Advocates will push for an override vote Friday in the Legislature.
Gov. Paul LePage vetoed a landmark solar energy bill Wednesday, after failed attempts by Democratic leadership to reach a compromise during extensive negotiations.
Solar advocates now plan to press lawmakers to override the veto when they reconvene Friday.
Rep. Sara Gideon, D-Freeport, the assistant majority leader, said a request by the governor to cap at a very low level the price that homeowners receive for solar power they generate was a deal breaker.
“That would have tanked this market immediately,” she said.
The controversy centered on “net metering,” the state rule by which utility companies provide a one-to-one credit to home customers for solar power they generate and feed back into the grid. The credit is based on the retail price of power.
Net metering rules across the country are under fire by politicians and utility representatives, who say the price amounts to a subsidy that’s forced on all utility customers. In Maine, however, the bill was supported by Central Maine Power and Emera Maine.
According to Gideon, LePage asked for a price cap that would have started at 10 cents per kilowatt hour and declined in 18 months to the standard offer price for energy supply, which is around 6 cents. By comparison, the retail price, which includes energy and distribution charges, is around 12 cents in southern Maine.
Democrats and their allies, which include environmental groups and many small businesses, have been trying to gain support for a bill that would increase the use of solar energy in Maine, which lags behind other northeastern states.
The Legislature approved the measure last week after changes were made to better insulate utility customers from rate increases. But the margin of support falls short of the two-thirds majority needed to overturn the veto by the governor, a frequent critic of Maine’s renewable energy policies.
The bill aims to add 196 megawatts of solar energy to the state’s energy portfolio over the next four years, down from the 248 megawatts called for in the original version. Maine has roughly 20 megawatts of installed solar energy today. It also would replace net metering for new solar customers with a complicated, alternative system involving hourly metering and the Public Utilities Commission entering into long-term contracts.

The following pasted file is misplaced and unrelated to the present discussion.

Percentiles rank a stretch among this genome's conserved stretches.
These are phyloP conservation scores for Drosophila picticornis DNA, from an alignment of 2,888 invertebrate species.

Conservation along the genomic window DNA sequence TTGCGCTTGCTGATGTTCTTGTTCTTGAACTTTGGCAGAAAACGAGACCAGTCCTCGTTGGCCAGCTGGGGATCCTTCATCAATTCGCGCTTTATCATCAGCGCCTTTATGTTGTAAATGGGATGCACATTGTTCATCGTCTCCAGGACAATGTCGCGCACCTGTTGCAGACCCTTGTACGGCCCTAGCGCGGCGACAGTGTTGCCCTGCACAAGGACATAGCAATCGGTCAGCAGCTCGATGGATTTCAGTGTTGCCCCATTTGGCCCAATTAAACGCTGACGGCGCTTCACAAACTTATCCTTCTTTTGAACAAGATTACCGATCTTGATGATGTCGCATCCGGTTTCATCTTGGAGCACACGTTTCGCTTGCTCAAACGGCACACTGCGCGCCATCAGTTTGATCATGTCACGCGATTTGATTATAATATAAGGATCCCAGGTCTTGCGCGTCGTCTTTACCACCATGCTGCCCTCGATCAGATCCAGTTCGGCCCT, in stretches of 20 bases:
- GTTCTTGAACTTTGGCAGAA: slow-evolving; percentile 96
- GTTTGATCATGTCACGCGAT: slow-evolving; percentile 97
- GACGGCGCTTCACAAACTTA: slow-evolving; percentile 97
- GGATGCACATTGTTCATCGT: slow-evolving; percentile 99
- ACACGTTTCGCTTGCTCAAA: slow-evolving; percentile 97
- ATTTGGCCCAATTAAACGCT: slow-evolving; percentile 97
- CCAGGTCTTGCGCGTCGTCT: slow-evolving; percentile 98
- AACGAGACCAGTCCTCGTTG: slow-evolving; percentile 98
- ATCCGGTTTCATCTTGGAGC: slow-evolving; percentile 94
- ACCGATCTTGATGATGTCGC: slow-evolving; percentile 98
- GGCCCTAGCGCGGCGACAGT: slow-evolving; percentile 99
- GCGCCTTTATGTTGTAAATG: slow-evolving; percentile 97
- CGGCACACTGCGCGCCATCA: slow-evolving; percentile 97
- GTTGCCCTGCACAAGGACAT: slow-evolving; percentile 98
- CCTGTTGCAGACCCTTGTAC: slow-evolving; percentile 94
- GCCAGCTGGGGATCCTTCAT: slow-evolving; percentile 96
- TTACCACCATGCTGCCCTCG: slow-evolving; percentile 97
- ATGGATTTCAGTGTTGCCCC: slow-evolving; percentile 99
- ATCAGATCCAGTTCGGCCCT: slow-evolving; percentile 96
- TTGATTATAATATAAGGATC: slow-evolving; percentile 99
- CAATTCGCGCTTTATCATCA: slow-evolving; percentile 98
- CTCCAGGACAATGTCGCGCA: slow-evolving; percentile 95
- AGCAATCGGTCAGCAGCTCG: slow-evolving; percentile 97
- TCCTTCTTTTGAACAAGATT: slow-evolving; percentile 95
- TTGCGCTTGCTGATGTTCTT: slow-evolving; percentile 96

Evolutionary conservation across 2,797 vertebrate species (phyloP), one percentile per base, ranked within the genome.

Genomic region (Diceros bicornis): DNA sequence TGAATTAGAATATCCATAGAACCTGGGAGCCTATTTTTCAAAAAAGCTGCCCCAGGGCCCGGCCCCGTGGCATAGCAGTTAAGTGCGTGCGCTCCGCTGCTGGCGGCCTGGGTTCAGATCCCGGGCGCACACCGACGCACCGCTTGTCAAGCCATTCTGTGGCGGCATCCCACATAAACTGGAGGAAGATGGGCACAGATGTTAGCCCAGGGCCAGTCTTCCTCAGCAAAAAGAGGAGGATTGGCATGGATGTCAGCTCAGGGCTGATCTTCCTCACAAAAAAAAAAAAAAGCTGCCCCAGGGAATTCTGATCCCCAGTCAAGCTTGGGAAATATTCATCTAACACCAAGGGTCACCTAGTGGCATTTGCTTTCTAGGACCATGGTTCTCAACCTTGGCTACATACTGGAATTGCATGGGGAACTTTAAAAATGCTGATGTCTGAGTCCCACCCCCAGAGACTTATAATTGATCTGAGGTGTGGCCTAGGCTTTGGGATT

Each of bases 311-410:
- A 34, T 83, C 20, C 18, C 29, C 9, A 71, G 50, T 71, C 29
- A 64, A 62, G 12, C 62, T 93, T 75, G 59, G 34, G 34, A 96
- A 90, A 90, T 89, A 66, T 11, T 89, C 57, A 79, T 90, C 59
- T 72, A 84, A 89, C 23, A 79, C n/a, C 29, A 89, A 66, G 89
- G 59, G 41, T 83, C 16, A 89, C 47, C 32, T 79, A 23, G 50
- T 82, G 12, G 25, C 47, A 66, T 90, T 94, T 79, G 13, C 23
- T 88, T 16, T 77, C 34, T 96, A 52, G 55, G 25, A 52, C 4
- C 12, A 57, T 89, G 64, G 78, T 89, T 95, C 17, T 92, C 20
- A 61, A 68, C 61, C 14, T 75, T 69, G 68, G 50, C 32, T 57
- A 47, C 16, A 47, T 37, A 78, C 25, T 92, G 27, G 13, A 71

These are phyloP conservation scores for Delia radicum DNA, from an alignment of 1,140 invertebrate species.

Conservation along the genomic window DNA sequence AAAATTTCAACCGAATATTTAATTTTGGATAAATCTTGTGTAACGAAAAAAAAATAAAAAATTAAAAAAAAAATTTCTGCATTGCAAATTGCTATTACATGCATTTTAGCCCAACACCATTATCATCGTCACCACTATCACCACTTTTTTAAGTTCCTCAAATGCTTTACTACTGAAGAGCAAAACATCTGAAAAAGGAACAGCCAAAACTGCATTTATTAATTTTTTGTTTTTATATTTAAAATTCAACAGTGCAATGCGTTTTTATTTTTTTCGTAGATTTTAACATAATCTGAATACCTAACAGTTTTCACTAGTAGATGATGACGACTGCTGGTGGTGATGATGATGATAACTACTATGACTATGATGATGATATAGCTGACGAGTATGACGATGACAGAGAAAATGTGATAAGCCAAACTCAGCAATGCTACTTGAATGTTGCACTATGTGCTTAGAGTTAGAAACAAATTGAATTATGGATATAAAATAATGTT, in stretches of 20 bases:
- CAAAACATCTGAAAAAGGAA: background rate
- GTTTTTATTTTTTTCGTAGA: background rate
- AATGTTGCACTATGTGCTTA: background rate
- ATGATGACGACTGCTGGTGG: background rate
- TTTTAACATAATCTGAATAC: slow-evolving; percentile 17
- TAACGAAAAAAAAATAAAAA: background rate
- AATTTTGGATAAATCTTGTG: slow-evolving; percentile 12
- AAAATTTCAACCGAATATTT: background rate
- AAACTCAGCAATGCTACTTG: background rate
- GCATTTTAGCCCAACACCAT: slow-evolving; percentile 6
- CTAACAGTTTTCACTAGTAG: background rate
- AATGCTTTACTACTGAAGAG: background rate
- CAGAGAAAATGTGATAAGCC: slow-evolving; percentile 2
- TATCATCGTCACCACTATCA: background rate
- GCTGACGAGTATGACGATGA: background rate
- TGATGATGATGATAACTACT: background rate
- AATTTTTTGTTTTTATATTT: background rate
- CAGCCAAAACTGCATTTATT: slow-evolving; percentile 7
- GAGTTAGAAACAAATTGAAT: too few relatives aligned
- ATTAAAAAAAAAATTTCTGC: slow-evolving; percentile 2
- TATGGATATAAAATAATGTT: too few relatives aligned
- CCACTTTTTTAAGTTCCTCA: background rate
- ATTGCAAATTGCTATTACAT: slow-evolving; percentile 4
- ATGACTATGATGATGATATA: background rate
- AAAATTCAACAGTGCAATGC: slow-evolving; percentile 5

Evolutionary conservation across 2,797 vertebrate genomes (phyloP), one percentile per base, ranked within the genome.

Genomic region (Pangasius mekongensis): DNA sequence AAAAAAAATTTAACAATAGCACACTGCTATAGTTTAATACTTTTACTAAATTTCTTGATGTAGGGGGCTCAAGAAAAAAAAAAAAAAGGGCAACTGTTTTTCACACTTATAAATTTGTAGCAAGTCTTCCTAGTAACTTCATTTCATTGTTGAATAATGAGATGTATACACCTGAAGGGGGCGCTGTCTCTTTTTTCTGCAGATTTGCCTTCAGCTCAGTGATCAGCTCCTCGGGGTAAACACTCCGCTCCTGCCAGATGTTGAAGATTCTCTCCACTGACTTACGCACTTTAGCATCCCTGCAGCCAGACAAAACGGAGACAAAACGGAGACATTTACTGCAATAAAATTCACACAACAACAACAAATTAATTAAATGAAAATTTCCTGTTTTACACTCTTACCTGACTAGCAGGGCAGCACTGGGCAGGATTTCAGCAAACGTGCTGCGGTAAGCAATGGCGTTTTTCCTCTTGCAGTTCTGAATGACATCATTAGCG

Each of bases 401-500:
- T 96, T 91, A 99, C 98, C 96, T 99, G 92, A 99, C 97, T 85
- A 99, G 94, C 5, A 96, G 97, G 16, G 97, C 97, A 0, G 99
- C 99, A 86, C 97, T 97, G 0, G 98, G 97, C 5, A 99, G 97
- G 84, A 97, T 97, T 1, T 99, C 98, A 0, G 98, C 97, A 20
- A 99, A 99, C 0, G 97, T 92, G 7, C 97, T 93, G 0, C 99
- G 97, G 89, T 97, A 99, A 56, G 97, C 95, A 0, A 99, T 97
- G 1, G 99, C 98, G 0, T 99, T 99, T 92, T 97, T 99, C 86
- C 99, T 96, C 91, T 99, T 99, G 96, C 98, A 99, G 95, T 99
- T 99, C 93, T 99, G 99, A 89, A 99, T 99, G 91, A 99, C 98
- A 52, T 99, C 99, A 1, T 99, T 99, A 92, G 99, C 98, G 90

Supporters argue that the bill would provide a much-needed boost in Maine to an industry that is thriving elsewhere and stands to add as many as 650 jobs, while protecting 300 current jobs.
But Republican critics dismiss the bill as another policy that will force all electric ratepayers to help subsidize the solar energy systems of the wealthy households that can afford to install them. Throughout the debate, critics have portrayed the initiative as largely benefiting wealthier areas of southern Maine at the expense of ratepayers in poorer, more rural areas, where solar energy systems are less common.
In his veto letter, LePage said the bill would increase energy prices for homes and businesses that cannot afford solar panels “by tens of millions of dollars – picking winners and losers in Maine’s energy mix.” He said the bill would only increase the cost of doing business in Maine, adding that he has heard from executives at companies such as Bath Iron Works, Barber Foods and Pratt-Whitney “imploring us to lower the cost of energy.”
“I tried to negotiate in good faith with Democrats to reach a compromise that would not add to the burden of ratepayers,” LePage wrote. “I requested that the bill include all renewables, return all renewable energy credits (RECs) to ratepayers and have a cap on the price we pay in long-term contracts. We could not reach an agreement. They are not serious about reducing the price of energy for Maine families or job creators.”
Gideon said the governor asked for, and received, two earlier concessions in the bill. One would have opened up the PUC contract process to other renewable energy sources, not just solar. Another would have used the above-market value of renewable energy credits for so-called stranded costs, expenses that customers pay on their bills for past investments in power plants.
Clean energy advocates said they weren’t happy about either of those compromises, but went along with Gideon in hopes of persuading the governor to support the bill in some form. But the price cap request, they said, would have killed the existing solar industry.
“The governor’s final request,” said Vaughan Woodruff, owner of Insource Renewables in Pittsfield, “was a deal breaker because it sought to eliminate the solar industry that currently exists in Maine by undercutting the value that solar customers provide to the grid.”
Woodruff said he already has had to lay off two workers because of the uncertainty surrounding the bill.
He called on legislators to override the governor’s veto.
“This bill does exactly what many of them championed during their campaigns,” he said, “creating good-paying Maine jobs, reducing energy prices, and making Maine companies more competitive.”
Dylan Voorhees, clean energy director at the Natural Resources Council of Maine, indicated that the outcome wasn’t surprising because LePage had threatened to veto the bill all along.
“This bill represents the very best of people working together to find solutions and common ground,” he said. “We don’t often see such diverse interests align to do something that benefits jobs, consumers and the environment.”